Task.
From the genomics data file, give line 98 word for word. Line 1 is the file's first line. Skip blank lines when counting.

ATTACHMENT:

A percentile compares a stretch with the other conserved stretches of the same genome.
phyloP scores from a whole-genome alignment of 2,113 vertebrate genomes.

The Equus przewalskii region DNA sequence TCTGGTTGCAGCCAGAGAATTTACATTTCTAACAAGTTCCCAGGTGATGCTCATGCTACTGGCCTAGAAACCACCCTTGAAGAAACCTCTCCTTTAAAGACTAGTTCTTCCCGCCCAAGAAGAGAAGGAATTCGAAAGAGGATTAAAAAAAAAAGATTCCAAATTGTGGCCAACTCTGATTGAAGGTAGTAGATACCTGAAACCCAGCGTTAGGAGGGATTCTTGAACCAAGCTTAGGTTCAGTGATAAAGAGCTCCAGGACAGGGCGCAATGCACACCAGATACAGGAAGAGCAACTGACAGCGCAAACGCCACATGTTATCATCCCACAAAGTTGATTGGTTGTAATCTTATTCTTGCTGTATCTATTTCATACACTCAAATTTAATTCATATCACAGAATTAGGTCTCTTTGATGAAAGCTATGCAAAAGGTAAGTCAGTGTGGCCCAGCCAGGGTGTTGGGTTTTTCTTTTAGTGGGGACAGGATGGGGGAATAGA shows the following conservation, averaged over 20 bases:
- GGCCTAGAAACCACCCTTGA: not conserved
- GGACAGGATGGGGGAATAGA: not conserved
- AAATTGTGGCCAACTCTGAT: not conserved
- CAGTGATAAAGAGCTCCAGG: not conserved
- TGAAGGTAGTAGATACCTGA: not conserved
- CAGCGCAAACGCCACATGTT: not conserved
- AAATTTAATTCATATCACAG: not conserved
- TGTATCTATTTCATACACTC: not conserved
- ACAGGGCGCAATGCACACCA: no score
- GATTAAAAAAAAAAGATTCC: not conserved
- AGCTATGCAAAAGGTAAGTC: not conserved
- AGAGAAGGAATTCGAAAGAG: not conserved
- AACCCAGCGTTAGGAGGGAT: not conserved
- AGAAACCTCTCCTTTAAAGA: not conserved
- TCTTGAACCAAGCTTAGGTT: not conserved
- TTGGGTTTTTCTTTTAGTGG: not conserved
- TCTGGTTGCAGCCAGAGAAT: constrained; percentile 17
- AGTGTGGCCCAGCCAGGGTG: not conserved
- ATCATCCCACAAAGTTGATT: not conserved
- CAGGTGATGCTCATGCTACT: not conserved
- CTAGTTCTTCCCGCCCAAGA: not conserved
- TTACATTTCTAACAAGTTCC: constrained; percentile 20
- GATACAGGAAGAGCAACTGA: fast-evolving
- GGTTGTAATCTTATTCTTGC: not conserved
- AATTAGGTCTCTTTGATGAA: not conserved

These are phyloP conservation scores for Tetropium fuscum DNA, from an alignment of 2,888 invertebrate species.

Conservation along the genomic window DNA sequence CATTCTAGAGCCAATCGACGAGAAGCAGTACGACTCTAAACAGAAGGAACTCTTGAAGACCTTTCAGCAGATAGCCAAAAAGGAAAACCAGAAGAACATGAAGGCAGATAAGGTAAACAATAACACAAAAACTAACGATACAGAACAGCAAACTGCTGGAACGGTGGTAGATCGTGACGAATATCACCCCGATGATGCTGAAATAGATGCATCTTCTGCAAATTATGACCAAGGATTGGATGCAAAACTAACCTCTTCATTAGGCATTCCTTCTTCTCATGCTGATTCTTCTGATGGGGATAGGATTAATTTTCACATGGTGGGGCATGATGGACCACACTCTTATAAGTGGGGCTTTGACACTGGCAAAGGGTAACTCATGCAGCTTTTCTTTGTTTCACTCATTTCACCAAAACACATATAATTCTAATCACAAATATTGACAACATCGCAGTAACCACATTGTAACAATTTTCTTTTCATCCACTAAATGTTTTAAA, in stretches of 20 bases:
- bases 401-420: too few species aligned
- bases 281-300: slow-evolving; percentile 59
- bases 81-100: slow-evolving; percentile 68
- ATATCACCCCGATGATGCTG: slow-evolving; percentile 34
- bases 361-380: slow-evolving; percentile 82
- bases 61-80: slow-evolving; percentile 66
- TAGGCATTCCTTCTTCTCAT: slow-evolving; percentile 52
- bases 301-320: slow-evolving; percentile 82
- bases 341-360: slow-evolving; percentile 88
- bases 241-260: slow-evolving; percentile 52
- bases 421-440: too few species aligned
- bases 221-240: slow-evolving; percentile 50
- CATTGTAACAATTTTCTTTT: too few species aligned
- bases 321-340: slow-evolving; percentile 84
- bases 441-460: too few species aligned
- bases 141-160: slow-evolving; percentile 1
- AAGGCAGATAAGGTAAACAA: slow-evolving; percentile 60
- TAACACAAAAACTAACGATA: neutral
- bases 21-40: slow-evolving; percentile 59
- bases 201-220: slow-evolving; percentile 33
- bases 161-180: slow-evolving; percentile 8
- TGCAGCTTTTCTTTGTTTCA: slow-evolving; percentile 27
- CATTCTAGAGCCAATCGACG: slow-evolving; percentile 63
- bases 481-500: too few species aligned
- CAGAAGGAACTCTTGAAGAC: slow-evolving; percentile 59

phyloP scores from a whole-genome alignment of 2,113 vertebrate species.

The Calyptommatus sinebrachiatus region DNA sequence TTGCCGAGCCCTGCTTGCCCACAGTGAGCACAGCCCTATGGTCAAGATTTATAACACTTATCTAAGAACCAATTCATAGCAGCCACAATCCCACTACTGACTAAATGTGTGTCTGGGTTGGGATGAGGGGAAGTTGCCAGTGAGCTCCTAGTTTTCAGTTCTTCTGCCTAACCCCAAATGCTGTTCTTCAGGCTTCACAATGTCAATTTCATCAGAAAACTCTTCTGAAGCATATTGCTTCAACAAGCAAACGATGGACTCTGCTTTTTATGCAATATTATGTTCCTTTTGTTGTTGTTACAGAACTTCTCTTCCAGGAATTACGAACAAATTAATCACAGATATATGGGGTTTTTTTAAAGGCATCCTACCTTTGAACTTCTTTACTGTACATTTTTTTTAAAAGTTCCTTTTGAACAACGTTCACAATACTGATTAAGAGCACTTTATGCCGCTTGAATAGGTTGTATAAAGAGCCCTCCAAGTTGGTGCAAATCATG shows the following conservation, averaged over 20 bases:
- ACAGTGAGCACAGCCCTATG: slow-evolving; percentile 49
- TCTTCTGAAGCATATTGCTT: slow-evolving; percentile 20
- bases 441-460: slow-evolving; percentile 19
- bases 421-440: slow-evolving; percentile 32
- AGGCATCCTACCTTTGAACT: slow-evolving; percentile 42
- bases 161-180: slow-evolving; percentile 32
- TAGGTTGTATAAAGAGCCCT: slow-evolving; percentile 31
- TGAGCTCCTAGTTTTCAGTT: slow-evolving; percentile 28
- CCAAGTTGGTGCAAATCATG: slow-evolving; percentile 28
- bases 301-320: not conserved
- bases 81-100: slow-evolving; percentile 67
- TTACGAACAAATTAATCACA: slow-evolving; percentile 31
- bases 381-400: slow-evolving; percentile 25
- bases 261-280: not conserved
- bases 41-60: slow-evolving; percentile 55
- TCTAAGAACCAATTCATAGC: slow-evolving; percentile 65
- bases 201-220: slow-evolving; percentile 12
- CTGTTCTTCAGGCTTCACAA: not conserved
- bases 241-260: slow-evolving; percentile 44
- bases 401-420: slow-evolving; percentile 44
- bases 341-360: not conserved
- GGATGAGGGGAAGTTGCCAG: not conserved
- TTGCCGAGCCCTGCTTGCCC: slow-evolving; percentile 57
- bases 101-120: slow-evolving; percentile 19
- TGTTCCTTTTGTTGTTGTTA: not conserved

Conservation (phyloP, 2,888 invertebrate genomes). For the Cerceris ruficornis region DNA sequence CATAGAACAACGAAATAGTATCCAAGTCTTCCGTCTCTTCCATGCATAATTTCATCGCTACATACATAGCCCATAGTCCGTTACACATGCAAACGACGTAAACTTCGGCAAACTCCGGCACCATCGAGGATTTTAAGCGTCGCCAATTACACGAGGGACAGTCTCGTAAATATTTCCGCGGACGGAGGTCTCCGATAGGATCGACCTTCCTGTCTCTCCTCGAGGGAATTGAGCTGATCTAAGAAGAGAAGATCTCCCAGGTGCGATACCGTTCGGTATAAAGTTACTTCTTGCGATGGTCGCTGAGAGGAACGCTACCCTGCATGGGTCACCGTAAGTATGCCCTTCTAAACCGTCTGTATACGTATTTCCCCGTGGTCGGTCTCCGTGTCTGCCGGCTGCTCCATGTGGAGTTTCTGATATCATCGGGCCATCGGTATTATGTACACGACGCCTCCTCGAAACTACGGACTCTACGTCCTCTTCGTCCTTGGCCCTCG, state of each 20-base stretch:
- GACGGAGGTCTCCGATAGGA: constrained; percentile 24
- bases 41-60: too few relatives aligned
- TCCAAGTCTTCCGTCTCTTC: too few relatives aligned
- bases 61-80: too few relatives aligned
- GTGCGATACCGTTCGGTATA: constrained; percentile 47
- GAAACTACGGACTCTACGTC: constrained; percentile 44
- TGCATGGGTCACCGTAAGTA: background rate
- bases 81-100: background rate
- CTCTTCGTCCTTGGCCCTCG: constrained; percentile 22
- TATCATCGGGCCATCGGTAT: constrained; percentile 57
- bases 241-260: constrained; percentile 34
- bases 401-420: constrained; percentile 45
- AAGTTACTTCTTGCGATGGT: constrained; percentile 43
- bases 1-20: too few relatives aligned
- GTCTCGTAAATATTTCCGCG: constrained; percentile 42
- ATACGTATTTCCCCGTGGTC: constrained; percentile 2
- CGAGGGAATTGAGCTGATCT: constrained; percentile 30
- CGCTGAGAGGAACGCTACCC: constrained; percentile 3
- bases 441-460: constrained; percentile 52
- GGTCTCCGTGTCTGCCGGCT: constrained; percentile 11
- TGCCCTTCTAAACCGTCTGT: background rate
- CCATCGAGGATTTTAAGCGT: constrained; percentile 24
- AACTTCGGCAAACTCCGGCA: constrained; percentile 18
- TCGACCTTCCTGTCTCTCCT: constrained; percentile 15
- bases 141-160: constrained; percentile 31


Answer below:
- GTCTCGTAAATATTTCCGCG: constrained; percentile 42